Hedging and Edgings

As mentioned in my last post (Breaking Glass), the boundary hedge was hacked in order to cut away ivy and an old tree from the resident greenhouse, prior to renovation. The butchering looked awful, though it created much more light whilst the rest of the unkempt hedge appeared even more in need of a drastic cut, rather like our hairstyles after weeks of lockdown.

just after the renovation!

I was therefore very pleased when my son spoke those magic words “I’ll come up next week to cut your hedge“. Being approximately 21metres from entry gate to greenhouse, and over 3m high, it was not a job I could tackle. (And being responsible for the hedge on the roadside too, meant double the effort).

With scaffold, electric and petrol cutters, plus an assortment of ladders, the job was done, though it took most of the day and the next morning. Ivy also had to be torn from its moorings on the entry fence. Altogether, we scraped up and filled eight builder sacks of cuttings for composting.

balanced between two ladders in a tight space!

The hedge is approximately 100 cm thick and offers privacy from the few neighbours over the road. It acts as a sound barrier to the occasional passing farm vehicle as well as creating an east wind break. Being a mixed hedge of privet, hawthorn, ivy and yew it benefits wildlife and the birds certainly frequent it. Right now with the ivy flowering, bees, wasps and butterflies are feasting here, proving that in its right place, Hedera is a desirable wildlife garden addition, (if only it did not grow so wild!).

Once the hedge was neat and tidy, I set about removing a 11m line of ‘lawn’ in readiness for a path to be built alongside it. This will provide some hard structure to the eventual design of the Japanesque garden and give access to any future hedge cutting. Meanwhile, it meant taking up my mattock again and slicing through mossy, weedy, grass and roots. Phew!

clearance with mattock and rake

The path continues straight from the back of the greenhouse platform. I’ve temporarily placed the paving down on timber beams (making it easier to drop in place and lift later, when permanently mortaring in situ). That was 20 paving slabs in all and I felt every one of them!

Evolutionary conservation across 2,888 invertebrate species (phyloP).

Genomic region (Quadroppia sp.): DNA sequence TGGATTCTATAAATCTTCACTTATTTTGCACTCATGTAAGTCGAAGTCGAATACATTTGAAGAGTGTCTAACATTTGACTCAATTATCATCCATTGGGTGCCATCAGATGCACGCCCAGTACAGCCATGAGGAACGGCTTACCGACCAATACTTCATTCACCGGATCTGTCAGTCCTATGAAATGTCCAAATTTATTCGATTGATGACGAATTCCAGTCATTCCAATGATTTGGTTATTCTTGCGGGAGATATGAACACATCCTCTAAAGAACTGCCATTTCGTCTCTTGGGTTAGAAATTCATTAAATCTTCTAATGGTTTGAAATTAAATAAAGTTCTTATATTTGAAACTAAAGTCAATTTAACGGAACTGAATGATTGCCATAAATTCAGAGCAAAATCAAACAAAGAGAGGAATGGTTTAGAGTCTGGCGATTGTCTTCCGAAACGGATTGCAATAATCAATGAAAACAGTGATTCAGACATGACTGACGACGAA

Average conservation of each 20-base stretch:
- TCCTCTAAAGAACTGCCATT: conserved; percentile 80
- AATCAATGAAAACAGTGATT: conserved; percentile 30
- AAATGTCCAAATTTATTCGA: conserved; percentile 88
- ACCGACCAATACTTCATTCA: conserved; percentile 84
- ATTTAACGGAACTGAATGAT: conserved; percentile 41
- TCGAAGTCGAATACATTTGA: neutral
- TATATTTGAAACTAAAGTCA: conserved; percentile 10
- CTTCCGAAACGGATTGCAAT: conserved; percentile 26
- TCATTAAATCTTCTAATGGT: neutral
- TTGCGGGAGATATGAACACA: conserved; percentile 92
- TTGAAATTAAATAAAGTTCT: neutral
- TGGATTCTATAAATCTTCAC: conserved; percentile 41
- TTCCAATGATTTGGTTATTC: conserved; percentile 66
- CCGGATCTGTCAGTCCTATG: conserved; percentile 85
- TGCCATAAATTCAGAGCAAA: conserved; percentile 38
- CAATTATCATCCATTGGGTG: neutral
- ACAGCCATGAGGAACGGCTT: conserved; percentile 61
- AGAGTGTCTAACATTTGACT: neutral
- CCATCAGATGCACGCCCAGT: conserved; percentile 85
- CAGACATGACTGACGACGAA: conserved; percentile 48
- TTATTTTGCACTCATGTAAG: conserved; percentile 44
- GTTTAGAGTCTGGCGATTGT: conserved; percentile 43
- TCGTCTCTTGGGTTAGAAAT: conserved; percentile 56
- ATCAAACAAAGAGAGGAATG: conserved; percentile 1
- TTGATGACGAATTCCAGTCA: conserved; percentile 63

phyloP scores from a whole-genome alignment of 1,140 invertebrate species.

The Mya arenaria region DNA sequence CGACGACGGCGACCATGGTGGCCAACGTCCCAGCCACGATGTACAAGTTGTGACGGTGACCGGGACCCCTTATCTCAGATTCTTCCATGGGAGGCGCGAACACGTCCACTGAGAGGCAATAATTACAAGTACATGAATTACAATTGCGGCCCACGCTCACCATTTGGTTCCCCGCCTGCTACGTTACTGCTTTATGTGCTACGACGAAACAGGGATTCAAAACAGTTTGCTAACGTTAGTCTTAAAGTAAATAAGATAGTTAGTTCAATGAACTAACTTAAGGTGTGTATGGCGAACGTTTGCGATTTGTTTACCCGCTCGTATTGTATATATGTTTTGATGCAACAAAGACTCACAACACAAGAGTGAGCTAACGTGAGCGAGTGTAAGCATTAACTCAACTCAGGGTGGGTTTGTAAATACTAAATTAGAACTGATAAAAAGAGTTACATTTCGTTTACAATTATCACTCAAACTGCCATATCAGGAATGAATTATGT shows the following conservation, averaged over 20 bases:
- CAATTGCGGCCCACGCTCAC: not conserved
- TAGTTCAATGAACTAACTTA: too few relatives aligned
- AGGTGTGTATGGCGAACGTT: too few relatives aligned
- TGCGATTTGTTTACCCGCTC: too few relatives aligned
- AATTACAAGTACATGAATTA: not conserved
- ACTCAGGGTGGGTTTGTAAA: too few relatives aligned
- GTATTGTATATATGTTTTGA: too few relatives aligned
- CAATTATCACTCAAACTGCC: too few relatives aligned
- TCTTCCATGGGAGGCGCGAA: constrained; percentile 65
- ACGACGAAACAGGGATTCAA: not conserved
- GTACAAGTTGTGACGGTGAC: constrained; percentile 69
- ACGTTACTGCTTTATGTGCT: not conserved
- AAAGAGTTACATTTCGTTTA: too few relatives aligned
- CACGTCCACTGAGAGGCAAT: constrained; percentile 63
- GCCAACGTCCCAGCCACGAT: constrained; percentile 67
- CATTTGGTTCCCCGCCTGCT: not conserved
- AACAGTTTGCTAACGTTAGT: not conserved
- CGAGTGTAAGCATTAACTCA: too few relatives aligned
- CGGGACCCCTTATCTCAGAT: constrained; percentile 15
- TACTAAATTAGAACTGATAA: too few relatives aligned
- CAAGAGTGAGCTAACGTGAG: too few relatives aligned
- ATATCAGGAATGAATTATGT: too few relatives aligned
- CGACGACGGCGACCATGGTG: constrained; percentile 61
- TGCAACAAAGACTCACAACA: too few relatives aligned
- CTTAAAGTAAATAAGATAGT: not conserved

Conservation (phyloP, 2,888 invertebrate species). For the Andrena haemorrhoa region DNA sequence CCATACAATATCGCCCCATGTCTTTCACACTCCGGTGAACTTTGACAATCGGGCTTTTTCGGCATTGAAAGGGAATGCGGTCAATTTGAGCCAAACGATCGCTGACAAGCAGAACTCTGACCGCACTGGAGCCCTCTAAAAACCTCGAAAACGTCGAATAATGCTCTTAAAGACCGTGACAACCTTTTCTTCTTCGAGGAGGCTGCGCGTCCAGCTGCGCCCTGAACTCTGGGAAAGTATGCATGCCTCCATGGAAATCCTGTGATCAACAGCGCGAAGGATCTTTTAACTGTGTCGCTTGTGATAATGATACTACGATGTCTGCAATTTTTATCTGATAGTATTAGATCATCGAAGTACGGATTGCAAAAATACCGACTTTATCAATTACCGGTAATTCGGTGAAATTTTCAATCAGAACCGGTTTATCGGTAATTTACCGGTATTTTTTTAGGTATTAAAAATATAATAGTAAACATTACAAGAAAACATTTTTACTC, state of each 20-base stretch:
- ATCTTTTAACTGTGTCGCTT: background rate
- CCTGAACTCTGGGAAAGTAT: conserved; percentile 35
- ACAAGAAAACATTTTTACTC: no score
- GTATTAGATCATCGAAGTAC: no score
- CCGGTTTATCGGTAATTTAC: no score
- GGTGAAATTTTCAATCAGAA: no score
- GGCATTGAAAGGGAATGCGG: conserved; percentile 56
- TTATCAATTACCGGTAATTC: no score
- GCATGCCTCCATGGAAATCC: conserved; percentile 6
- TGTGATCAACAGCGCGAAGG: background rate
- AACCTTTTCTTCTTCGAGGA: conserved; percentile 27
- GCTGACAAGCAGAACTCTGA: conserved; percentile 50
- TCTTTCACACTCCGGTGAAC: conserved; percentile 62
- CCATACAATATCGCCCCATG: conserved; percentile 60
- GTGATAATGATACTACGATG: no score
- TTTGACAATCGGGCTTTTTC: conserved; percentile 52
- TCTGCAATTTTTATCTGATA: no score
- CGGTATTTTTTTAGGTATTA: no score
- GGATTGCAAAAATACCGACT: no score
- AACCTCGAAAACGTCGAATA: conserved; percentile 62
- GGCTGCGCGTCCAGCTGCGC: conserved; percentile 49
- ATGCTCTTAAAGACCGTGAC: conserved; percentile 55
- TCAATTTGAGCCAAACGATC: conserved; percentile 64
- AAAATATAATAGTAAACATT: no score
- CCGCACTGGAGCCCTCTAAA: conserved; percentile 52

temporary paved path

Having been clipped closely, there is a now a narrow, bare earth gap between hedge and path – a potential waste ground for the weeds and grass to return there. I’m considering planting a low growing linear hedge of Euonymus since it originates in Japan and is evergreen. Also, as this hedge matures, it can be pruned at the same time as the adjacent boundary. Another idea is a line of ornamental grasses, like the more upright Japanese blood grass Imperata cylindrica ‘Red Baron’ or ‘Rubra.’ Meanwhile, I’m open to suggestions as there is a lot of ground to infill, but plastic weed suppressant with a decorative stone topping is not an option I’d consider!

Two sets of garden steps either side of ‘the rockery’ slope plus cementing in the paved path, are now planned for mid-month, when more help is arriving!

A scrolling view of the hedging and edging work thus far:-

11 thoughts on “Hedging and Edgings

    1. if only – more to come mid-month! Actually, I’ve enjoyed the physical labouring in the garden (I dislike the gym) and seeing my plans come to fruition little by little. Thanks for stopping by on my progress, Kiki

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  1. A good job you have such a wonderful son who has all the right equipment for that hedge! I must admit I am glad I do not have any hedges to prune. Thinking about the gap – Imperata cylindrica is a very slow grower. What about Houttuynia? It has lovely foliage and acts as a ground cover. I have Houttuynia cordata ‘Chamaeleon’ in my shady border and it looks lovely, it also grows in sun.

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    1. Or Ophiopogon planiscapus ‘Kokuryu’ – the black grass. This has spikes of bell-shaped, pale mauve flowers in summer, followed by spherical, dark blue fruit.

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      1. I know that grass and your suggestions are making me consider ground cover as an alternative – am even now considering reclaimed dark brick laid flat and width ways with trough planters interspersed all along to break up the linearity. Can be readily removed when hedge cutting and the bricks would make it easier to sweep up after

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    2. thanks for the suggestion Jude but am not fond of ‘Chamaeleon’ having grown it in my London garden though I might use it near a water feature I have planned as it grows rather well there especially if contained!

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